Tip #1: Turn Off Twitter’s Location Feature
Earlier this summer, Twitter launched a feature that would use either your cellphone’s signal or your computer’s IP address to provide an approximate location of where you are at the bottom of your tweets. In some cases, Twitter can actually pinpoint your exact location, and even map it out for others.
While this is a fun feature when you’re traveling or on vacation (or as Twitter suggests, letting people know where there’s an ice cream truck or even quicksand), you might not want to let everyone know where you work or live. The option is off by default, but if you’ve turned it on, there’s a chance you’ve forgotten about it. To turn it off, simply access the settings page on Twitter and uncheck the box next to “Tweet Location.” Twitter also has an option to delete all location information if you suddenly feel like going off radar.
Tip #2: Be Aware of Your Third Party Apps & Features
One of the smartest things you can do is be aware of what third party apps you’ve let (or are about to let) access your Twitter account. Facebook users should be veterans of this, because this is essentially the same concept as picking and choosing what Facebook apps can post to your walls.
When you partake of a third party Twitter application, you’ll often be asked if you’re okay with it accessing your Twitter. This means that you’re willingly giving it permission to post to your Twitter at the very least. While Twitter has taken steps to reduce the use of malicious applications taking hold of your account with OAuth, the best offense is still a good defense. Use your brain and limit the amount of Twitter apps that you can find.
Tip #3: Beware the Spambot!
Like all social networking sites, Twitter has its fair share of spambots, as well as account hijackers and potentially malicious links. There are two things that a person can do to avoid potential problems.
The first is that you obviously shouldn’t click any links from unknown users. Often times, a spambot or account hijacker will find a single keyword in a tweet, and send out a message that looks like “I saw you were talking about [keyword] and I thought you would like to see this: https://maliciousu.rl/whatever." That’s exactly the type of thing you want to avoid. Simply check out their account and if you see that they’ve sent out a lot of tweets to other people in that format, block them and report them for spam.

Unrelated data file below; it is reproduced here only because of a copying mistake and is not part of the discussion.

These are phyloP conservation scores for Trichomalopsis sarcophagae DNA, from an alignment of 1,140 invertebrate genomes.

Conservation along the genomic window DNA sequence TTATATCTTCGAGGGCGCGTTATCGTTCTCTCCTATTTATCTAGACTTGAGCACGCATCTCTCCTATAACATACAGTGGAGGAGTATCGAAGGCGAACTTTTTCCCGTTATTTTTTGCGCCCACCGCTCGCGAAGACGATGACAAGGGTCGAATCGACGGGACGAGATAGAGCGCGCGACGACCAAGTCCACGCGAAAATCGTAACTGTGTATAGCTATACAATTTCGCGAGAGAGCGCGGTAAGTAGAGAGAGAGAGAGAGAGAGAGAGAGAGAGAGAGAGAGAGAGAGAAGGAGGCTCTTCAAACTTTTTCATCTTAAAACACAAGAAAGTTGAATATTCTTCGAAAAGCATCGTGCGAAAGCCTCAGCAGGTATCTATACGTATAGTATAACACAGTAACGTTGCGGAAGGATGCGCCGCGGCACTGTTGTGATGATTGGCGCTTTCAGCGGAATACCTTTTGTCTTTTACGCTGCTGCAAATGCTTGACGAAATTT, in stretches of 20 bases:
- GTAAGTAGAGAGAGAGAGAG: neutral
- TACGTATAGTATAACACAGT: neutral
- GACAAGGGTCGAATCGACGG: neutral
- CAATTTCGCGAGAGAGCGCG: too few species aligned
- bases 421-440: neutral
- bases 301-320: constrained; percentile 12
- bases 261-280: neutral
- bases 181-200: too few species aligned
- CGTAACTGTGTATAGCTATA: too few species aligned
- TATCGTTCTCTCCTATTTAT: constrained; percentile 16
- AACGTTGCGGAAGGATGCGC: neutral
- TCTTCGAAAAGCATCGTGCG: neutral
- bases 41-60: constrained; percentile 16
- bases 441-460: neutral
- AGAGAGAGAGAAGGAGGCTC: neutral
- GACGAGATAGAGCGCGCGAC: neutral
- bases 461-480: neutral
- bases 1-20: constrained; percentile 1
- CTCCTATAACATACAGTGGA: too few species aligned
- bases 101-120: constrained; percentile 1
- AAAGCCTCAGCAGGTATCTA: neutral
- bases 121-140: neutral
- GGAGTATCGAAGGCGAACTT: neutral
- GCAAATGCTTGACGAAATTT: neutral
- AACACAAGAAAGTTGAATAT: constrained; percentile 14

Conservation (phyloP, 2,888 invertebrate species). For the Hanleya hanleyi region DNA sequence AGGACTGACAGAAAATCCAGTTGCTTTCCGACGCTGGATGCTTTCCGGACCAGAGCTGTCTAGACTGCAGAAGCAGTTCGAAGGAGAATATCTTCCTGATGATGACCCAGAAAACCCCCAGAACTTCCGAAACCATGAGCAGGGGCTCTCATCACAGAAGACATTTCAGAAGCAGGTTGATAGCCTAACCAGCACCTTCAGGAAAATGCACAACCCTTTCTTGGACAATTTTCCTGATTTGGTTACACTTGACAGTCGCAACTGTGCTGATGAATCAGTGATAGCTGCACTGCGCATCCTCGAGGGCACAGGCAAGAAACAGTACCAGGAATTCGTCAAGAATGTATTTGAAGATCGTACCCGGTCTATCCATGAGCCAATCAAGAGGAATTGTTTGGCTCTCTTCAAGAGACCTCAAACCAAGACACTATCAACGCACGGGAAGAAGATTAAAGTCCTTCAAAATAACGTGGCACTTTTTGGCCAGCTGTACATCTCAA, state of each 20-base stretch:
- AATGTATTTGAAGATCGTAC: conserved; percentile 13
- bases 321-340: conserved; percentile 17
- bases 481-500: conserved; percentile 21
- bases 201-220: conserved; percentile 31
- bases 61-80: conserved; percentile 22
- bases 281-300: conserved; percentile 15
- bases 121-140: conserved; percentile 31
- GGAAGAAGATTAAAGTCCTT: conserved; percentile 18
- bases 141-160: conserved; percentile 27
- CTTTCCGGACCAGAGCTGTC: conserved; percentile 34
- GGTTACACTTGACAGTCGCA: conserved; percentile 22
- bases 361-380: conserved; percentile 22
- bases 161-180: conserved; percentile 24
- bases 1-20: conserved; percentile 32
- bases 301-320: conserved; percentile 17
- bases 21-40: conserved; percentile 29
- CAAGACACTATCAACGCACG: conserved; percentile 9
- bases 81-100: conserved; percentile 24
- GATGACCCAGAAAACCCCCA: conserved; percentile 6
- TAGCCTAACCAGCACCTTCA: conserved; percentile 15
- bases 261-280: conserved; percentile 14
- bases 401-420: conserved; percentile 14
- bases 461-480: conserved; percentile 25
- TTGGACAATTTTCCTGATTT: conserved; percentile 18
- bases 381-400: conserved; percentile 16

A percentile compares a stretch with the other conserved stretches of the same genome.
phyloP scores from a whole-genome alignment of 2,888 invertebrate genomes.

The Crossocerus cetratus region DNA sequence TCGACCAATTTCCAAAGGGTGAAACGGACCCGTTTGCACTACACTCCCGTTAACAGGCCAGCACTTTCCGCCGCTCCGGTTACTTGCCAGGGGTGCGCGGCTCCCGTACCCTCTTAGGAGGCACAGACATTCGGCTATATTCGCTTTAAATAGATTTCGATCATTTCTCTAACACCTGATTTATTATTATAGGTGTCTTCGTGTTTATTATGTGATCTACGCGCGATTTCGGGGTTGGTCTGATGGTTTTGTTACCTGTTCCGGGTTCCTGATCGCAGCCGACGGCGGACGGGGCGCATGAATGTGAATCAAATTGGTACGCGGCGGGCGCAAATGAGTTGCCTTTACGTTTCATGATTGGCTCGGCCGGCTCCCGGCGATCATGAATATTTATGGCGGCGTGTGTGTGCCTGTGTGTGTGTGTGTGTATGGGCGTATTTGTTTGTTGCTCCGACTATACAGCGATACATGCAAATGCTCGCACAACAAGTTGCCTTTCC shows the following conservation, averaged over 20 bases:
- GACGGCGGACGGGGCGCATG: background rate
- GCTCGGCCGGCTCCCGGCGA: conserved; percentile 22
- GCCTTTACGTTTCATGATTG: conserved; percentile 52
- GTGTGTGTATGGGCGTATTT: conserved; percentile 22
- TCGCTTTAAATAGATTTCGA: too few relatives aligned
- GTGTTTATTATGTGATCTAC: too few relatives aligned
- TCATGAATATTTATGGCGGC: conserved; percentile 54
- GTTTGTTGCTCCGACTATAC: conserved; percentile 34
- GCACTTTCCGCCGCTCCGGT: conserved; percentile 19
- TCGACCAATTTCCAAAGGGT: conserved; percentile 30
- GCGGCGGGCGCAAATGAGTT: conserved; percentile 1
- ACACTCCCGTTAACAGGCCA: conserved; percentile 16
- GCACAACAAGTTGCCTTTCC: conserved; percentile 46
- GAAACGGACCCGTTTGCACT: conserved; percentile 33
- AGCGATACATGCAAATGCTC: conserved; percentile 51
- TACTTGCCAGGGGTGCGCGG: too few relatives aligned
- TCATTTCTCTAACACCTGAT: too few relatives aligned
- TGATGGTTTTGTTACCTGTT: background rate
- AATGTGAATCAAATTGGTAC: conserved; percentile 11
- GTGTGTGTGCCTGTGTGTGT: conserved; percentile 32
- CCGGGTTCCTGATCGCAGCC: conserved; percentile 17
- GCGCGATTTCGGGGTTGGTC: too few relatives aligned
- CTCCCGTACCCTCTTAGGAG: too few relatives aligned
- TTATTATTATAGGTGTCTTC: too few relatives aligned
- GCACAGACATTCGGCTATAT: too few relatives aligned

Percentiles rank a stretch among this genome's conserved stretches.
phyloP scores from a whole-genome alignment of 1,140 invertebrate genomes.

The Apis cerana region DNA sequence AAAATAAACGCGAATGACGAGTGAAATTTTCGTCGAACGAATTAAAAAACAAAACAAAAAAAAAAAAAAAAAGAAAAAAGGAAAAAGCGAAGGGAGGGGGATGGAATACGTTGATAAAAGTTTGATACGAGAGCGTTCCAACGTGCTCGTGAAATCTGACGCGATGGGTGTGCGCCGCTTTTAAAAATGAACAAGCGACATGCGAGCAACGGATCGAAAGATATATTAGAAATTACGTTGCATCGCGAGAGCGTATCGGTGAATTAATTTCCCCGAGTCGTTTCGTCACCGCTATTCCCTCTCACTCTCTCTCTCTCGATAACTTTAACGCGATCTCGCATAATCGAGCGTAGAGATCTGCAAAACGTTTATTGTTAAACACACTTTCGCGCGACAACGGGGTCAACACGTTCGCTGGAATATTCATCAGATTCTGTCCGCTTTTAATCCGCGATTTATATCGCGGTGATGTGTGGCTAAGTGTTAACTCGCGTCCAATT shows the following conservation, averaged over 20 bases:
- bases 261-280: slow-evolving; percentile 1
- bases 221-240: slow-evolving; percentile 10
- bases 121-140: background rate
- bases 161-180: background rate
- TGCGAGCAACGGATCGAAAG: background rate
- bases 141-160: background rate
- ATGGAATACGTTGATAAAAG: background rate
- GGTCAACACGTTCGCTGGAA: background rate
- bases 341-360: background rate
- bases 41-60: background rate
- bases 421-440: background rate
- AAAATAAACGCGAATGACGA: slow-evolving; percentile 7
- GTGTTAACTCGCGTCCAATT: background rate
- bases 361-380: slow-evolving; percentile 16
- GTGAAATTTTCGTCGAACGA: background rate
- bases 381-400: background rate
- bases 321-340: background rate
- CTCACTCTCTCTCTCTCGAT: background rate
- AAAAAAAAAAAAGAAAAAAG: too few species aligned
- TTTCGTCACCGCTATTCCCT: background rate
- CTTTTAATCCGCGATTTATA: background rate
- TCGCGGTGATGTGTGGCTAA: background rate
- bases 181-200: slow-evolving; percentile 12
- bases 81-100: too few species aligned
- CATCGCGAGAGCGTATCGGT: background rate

The second thing a person can do is get themselves a good antivirus and adblocker/malware remover program on their computer. This doesn’t apply solely to Twitter users, but it’s still a good thing to keep in mind.
Tip #4: Turn on Tweet Protection
Twitter, like most social networking sites, allows you to hide your tweets from people who you do not follow. This is useful for those who use Twitter to keep in touch with friends, but aren’t looking to use it to meet new people. The option is located in the account settings page on Twitter under “Tweet Privacy.”
Tip #5: Tweet Smarter
Remember that Twitter is a social networking site, and what you say there will be broadcast to all of your friends, and potentially hundreds of thousands of people across the world. Don’t divulge sensitive information like phone numbers and house addresses, and you may even want to avoid using your first and last name if you’re really worried about it.
Also remember this: If you wouldn’t say it in person to a crowd of people, you probably shouldn’t say it on Twitter. Employers, family members, friends, and foes can all probably find your Twitter, after all!
All screen shots were taken by Amber Neely and are intended for educational purposes only.